The Trump Administration, through the EPA and Corps, announced its new regulatory definition for WOTUS on December 11, 2018. Shortly after the government shutdown ended earlier this year, the proposed rule appeared in the February 14, 2019, Federal Register and EPA held a public hearing in Kansas City, Kansas, on February 27th and 28th. Much

In Part 1 of our Clean Water Act (CWA) Series, we reported on the circuit split between the Fourth, Sixth, and Ninth Federal Circuit Court of Appeals regarding whether indirect discharges to Waters of the United States (WOTUS) through groundwater required a CWA permit. On February 19, 2019, the Supreme Court agreed to hear arguments

Under the Clean Water Act

environmental waterThe Clean Water Act (CWA or the Act) expressly forbids the discharge of pollutants without a permit. The term “discharge of pollutants” means the “addition of any pollutant to navigable waters from any point source.” Any discharge of pollutants must be covered under a federal or state discharge permit (e.g., a U.S. Army Corps of Engineers permit for the discharge of dredged and fill material or a National Pollution Discharge Elimination System (NPDES) permit for the discharge of other pollutants); otherwise the discharge would be in violation of the CWA. If it does not constitute a discharge of pollutants, then the release does not violate the CWA.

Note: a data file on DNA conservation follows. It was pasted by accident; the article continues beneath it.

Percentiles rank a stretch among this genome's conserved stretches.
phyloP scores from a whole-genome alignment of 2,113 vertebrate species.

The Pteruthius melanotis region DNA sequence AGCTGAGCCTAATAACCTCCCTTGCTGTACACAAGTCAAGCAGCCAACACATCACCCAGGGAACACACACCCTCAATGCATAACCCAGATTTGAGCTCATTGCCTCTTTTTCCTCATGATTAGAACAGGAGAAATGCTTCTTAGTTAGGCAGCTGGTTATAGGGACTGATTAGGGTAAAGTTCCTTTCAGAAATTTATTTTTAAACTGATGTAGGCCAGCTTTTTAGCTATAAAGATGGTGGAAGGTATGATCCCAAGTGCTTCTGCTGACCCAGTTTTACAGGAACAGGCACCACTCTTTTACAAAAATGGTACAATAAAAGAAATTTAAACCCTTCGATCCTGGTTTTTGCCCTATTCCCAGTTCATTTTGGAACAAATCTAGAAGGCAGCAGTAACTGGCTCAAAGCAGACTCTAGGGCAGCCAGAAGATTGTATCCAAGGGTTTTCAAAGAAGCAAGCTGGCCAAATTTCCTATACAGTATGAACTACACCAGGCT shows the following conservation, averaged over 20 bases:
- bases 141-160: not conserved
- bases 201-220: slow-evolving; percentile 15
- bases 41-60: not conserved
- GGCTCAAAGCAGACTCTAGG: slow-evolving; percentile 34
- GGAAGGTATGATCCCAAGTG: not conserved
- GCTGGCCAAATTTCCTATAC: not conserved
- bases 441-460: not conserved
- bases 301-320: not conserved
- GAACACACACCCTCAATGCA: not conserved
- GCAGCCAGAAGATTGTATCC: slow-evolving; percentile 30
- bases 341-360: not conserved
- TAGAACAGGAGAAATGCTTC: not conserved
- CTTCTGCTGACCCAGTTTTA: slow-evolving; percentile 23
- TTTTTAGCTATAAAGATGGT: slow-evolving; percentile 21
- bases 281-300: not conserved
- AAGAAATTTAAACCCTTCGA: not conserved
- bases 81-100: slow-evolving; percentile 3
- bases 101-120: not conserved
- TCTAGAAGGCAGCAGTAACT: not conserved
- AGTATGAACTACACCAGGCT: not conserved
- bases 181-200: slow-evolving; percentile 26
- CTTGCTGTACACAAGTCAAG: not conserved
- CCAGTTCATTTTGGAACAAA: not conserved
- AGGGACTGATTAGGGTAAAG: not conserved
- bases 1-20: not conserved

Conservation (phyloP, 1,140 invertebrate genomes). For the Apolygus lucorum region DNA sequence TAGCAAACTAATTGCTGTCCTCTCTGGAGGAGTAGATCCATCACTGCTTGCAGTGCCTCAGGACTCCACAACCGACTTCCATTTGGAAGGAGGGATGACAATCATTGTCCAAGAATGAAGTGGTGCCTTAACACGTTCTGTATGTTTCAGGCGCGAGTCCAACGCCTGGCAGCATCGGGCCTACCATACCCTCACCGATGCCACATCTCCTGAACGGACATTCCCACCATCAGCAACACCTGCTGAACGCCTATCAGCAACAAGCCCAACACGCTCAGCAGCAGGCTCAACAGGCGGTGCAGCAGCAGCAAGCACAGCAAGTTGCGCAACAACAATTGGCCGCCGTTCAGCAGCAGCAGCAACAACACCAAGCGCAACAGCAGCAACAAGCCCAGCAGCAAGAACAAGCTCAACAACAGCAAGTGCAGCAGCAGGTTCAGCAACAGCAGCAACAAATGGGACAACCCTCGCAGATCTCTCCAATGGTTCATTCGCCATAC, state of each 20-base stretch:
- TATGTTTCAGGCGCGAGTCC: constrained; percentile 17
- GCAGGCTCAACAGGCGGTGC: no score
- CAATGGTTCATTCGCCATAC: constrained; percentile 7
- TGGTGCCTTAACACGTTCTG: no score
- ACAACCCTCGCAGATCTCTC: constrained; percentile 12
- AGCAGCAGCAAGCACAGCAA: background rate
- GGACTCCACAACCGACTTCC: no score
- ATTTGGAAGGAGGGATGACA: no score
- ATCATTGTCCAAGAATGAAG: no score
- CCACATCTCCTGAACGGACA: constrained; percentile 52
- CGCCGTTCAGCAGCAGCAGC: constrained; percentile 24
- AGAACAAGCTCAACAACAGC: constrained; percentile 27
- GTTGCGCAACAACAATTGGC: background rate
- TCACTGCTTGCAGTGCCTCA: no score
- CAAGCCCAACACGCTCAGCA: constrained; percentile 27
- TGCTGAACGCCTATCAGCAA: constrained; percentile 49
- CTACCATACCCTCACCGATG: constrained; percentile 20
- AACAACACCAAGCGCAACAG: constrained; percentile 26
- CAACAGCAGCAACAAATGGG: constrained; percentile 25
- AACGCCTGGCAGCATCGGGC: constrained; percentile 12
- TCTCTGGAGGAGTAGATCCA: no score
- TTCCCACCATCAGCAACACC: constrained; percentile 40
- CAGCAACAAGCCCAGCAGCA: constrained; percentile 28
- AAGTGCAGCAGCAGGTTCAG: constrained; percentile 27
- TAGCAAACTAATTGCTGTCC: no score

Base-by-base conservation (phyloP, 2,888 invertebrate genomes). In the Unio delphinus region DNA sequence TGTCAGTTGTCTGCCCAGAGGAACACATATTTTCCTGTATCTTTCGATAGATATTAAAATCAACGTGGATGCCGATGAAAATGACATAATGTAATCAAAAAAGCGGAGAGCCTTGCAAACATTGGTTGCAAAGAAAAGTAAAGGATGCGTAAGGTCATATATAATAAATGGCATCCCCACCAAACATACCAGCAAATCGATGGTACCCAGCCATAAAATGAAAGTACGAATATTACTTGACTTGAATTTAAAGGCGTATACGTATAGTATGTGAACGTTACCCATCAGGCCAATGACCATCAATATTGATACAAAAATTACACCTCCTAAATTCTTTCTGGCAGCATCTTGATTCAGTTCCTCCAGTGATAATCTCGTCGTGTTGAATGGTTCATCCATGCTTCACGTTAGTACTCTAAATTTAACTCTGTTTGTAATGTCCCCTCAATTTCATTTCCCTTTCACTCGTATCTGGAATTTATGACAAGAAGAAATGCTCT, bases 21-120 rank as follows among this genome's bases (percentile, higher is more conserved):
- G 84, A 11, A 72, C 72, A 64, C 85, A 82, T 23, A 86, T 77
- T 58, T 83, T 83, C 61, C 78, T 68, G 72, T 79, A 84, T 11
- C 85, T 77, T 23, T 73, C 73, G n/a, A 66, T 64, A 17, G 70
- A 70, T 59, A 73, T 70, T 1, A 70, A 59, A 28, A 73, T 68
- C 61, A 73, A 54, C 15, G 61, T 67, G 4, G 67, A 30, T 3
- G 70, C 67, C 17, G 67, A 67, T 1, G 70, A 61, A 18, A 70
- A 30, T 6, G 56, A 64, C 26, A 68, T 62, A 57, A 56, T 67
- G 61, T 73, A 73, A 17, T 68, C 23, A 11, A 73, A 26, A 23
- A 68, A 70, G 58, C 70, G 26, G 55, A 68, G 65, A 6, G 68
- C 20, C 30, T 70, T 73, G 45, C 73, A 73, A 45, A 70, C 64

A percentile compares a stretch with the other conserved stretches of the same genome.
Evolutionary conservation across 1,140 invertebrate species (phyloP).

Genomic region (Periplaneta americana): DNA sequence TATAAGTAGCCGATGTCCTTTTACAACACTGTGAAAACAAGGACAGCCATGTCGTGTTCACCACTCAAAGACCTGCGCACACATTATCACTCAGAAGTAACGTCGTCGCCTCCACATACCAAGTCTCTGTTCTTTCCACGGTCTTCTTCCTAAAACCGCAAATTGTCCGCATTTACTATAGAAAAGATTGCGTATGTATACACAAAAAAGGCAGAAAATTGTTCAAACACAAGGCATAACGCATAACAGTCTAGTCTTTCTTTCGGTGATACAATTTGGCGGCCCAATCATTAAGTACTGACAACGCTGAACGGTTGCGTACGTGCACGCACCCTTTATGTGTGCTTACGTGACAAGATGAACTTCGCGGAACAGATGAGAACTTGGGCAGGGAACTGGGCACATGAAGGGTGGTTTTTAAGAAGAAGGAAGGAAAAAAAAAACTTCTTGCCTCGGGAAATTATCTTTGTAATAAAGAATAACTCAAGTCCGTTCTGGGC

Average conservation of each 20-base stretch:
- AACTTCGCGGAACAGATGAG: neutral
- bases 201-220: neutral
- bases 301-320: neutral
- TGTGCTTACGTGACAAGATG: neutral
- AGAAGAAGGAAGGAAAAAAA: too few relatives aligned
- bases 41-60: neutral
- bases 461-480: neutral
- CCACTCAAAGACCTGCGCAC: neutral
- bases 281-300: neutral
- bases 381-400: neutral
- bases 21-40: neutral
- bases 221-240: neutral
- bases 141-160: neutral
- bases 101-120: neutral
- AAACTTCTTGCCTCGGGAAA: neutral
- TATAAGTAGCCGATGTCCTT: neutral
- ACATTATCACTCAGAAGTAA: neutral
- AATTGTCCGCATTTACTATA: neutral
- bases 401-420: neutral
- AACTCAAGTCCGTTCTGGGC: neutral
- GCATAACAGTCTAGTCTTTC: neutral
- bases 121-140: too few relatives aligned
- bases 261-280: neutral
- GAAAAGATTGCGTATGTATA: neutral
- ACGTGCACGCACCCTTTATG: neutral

A flurry of recent cases around the United States has created a circuit split over whether the CWA governs discharges to groundwater that eventually add pollutants to navigable waters. However, there are a few points these courts seem to agree on.
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Since the Clean Water Act was passed in 1972, there has been extensive debate over which waters may be regulated as “waters of the United States” under the Act. Over the years, various federal courts have reached differing conclusions on the question of whether discharges to groundwater can be considered discharges to waters of the

Coal Loading MachineryThe month of August, 2017 has seen three distinct developments that may significantly impact management of “Coal Combustion Residuals,” or “CCR,” which include bottom ash, fly ash, boiler slag, and flue gas desulfurization materials generated from burning coal at steam powered electricity plants. Although one of these developments may provide a degree of regulatory relief, the other two may preserve or even strengthen existing regulatory requirements.

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